8. John Nolan says:

    As a somewhat introverted ‘swot’ who disliked sport I was occasionally picked on at school but never systematically bullied. No-one would have been bullied because of a disability – schoolboys have a rough-and-ready code of honour which would have precluded that. There were no black or Asian pupils at my school, but racial prejudice is not usually a factor in bullying. Victimize a black kid and you would have the other black kids to answer to.

    • Alasdair says:

      John, I think things have moved on, and for the better – “Victimise a black kid and you would have the other black kids to answer to”. In my school the awareness and ethos is now so high that “Victimise a black kid and you would have ALL the other kids to answer to”.

      • Ignatius says:

        I’m not much involved in schools now, only a couple of local primaries. My wife was a supply teacher till about 4 years ago and mostly It seemed that in the playground the old rules still applied. At least here in the Midlands.

  9. Ignatius says:

    I’m not even sure that what seems like “racial prejudice” in the young is about ‘race’ at all, rather it is about difference. I went through a variety of identities as a kid, going from football gang to skinhead gang to drug gang to anti racist gang to socialist gang and so on….looking back I tend to think that most if not all of it was about fear and simple tribe mentality. As for racism, I must confess a dislike for the term.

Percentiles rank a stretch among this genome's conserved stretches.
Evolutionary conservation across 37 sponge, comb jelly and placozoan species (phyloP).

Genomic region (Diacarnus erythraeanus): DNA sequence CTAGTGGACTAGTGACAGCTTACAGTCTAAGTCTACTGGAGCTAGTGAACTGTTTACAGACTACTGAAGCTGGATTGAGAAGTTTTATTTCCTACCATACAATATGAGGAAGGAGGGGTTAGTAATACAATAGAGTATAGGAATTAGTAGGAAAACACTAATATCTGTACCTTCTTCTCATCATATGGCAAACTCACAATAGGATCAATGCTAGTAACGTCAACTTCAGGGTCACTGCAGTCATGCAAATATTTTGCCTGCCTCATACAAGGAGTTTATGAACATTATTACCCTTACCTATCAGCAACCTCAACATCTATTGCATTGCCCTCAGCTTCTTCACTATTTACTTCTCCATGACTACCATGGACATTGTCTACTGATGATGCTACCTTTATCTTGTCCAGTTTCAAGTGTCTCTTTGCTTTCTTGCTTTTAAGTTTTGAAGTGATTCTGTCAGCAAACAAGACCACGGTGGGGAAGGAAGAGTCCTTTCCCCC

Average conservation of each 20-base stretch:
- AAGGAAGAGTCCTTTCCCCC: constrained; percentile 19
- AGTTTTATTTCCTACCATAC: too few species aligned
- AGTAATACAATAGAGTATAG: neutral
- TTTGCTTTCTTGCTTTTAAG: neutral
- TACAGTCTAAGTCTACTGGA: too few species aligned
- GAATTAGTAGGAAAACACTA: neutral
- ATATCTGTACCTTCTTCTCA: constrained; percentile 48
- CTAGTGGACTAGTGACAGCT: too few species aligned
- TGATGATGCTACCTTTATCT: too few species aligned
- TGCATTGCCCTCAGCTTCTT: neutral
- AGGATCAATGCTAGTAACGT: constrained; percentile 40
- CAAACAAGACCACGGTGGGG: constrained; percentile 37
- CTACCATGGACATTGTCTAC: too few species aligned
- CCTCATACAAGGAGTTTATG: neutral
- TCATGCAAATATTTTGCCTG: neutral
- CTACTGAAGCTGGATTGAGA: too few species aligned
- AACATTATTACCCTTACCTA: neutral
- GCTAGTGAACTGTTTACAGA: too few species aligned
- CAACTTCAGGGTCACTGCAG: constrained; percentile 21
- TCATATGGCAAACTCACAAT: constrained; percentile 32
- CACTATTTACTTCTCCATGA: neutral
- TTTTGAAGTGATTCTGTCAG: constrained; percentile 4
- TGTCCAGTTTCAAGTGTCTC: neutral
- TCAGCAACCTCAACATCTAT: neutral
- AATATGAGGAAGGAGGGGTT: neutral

• FZM says:

      It is on the way to becoming a term like Fascism where a book about the ‘career of the concept’ is going to be needed to follow and decode what it means.

      I came across an interesting new French word recently, raciologue, used by the historian Frederic Chapoutot of the Third Reich’s racial experts in his book about Nazi racial ideology. Raciologist might be the English equivalent. It is a shame that book isn’t available in translation yet because it is a great guide to the lengths to which racial thought was taken in that period. I didn’t know that cats were deemed to be ‘oriental’ and ‘Jewish’ due to their asocial, individualistic and opportunistic nature, for example. The dog was the appropriate pet of the true Aryan because it manifested heroic European values of solidarity and self sacrifice in a fuller way.

  10. David Smith says:

    FZM writes ( https://secondsightblog.net/2020/10/27/back-to-the-bully/#comment-61565 ) :